One friend witnessed the uproar from her thirteenth floor condo. Her windows were open; feeling the fresh wind and basking in the silence of midday, until it was interrupted with the screeches of a frantic mother calling for help. When she lifted her pregnant frame to the window and realized it was me, she wept and began praying. That’s all the strength she could find to do in fear of putting her own unborn child at risk with the stress of hurried movement. After all was resolved, another friend reminded me to be kind to myself in the next few days and not to allow myself to be overcome with guilt, (too late), while yet another shared a similar story about her own child as a reminder that I’m not alone and all will be well. My son’s Godmother sent me encouraging words and reminded me that I face no obstacle alone. That’s what I needed; still need.

I can’t predict the throws of parenthood. No one can. The best we can do is use what we know in a moment of crisis, and admit we know nothing when it’s time to release it completely.  Tonight, I’m holding both of my babies a little tighter with the looming reminder that every moment is sacred and life is fleeting. He is fine, laughing with the infectious joy that is not of this world. They are both fine. That’s what I need.

o-MOTHER-AND-BABY-facebook

For more information about infant CPR, please visit: http://www.babycenter.com/0_infant-first-aid-for-choking-and-cpr-an-illustrated-guide_9298.bc

Saturday Seasons

black_family_playing_on_bed_together_BLD082106I used to love Saturday mornings as a kid. My sister, brother, and I would compete to see who would wake up first. Then, the three of us would race to and leap into my parents’ bed while screaming, and tickle them until they would begin swatting us away like flies at a picnic. If they didn’t respond fast enough, one of us would grab their heads as another would forcibly peel their eyelids back until the oculus was bulging from its socket and we’d blow our morning breath on the ivory ball.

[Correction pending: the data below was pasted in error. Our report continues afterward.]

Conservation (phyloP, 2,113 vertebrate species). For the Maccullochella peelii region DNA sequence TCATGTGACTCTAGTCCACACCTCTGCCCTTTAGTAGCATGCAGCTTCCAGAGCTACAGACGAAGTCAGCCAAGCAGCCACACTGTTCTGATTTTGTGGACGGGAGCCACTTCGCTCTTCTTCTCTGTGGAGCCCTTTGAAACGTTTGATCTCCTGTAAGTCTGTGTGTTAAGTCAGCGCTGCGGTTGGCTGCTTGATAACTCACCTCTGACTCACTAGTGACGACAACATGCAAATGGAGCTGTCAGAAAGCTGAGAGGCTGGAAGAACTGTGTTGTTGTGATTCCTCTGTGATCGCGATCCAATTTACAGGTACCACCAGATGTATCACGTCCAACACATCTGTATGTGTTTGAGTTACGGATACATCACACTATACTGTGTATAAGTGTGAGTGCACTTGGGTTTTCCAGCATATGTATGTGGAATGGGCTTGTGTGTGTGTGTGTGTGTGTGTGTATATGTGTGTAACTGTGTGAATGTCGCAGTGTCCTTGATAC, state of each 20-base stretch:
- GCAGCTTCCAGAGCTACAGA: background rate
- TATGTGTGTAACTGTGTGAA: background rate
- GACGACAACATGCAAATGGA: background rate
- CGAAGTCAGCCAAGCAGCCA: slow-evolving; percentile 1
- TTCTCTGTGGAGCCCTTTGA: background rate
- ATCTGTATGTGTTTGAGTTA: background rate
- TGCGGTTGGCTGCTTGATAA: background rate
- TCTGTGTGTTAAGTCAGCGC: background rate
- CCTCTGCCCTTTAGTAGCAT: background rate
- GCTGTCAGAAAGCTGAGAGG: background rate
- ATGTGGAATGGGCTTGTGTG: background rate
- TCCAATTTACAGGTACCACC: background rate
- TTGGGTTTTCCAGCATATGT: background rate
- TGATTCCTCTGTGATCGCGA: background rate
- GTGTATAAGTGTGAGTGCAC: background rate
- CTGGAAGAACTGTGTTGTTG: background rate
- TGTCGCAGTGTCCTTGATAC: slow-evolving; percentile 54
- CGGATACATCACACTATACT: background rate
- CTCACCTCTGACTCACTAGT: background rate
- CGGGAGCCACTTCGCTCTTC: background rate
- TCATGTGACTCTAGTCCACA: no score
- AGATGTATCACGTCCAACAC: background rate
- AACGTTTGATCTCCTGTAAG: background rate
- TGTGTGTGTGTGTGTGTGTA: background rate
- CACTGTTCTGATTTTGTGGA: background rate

They’d try to smother us with pillows and put us back to sleep and we’d always pummel through the mountain of fluff louder and more rambunctious. They’d plead for our silence to no avail. My dad would eventually wake up and make his famous thin pancakes with the crispy edges and mom would let us watch TV for the first time all week, (before The Cosby Show won our Thursdays). Saturday morning cartoons were the backdrop for syrup dripping and family snuggling on the couch.

black-couple-in-bed-pf1In college, I didn’t see Saturday mornings. I slept until there were fifteen minutes left before “The Caf'” stopped serving breakfast, and then I’d almost trip over myself to get there and catch the last of the waffles before going back to snuggle into slumber. As a young adult, the Saturday morning sleep-in was practiced with proficiency. It wasn’t until I married that I saw Saturday before noon and that was only to “snuggle” and go right back to sleep.

black-family-in-the-bedNow, Saturday mornings have a completely new meaning. We’re the parents! The prince begins his screeching wake up call before seven, followed by the kibibi’s rhythmic knock for permission to enter. Our bed is now bombarded with little feet and tickles and giggles and demands to rise to make oatmeal. The logic of a three-year-old literally says, “I’m awake, and Little Gege is awake, so you have to wake up…now.”  I’m sure this is the reprisal for my own child-like reasoning with my parents.

These seasons of Saturdays have been a marker for each phase of my life; each one enjoyable and something I excitedly anticipated each week. They all passed too briefly it seems now. So, until my little alarm clocks grow too old to think we’re cool, I’m going to relish in this new Saturday snuggle and watch “Doc McStuffins” while eating oatmeal with a wide smile and great appreciation for this new day. Good morning!

On Raising Our Children

For my friend and brother 

We don’t raise our children
to mourn the loss of them.
We don’t love them wholly                                                                                                               to watch the life vacate from their bodies                                                                                     and ascend beyond our reach.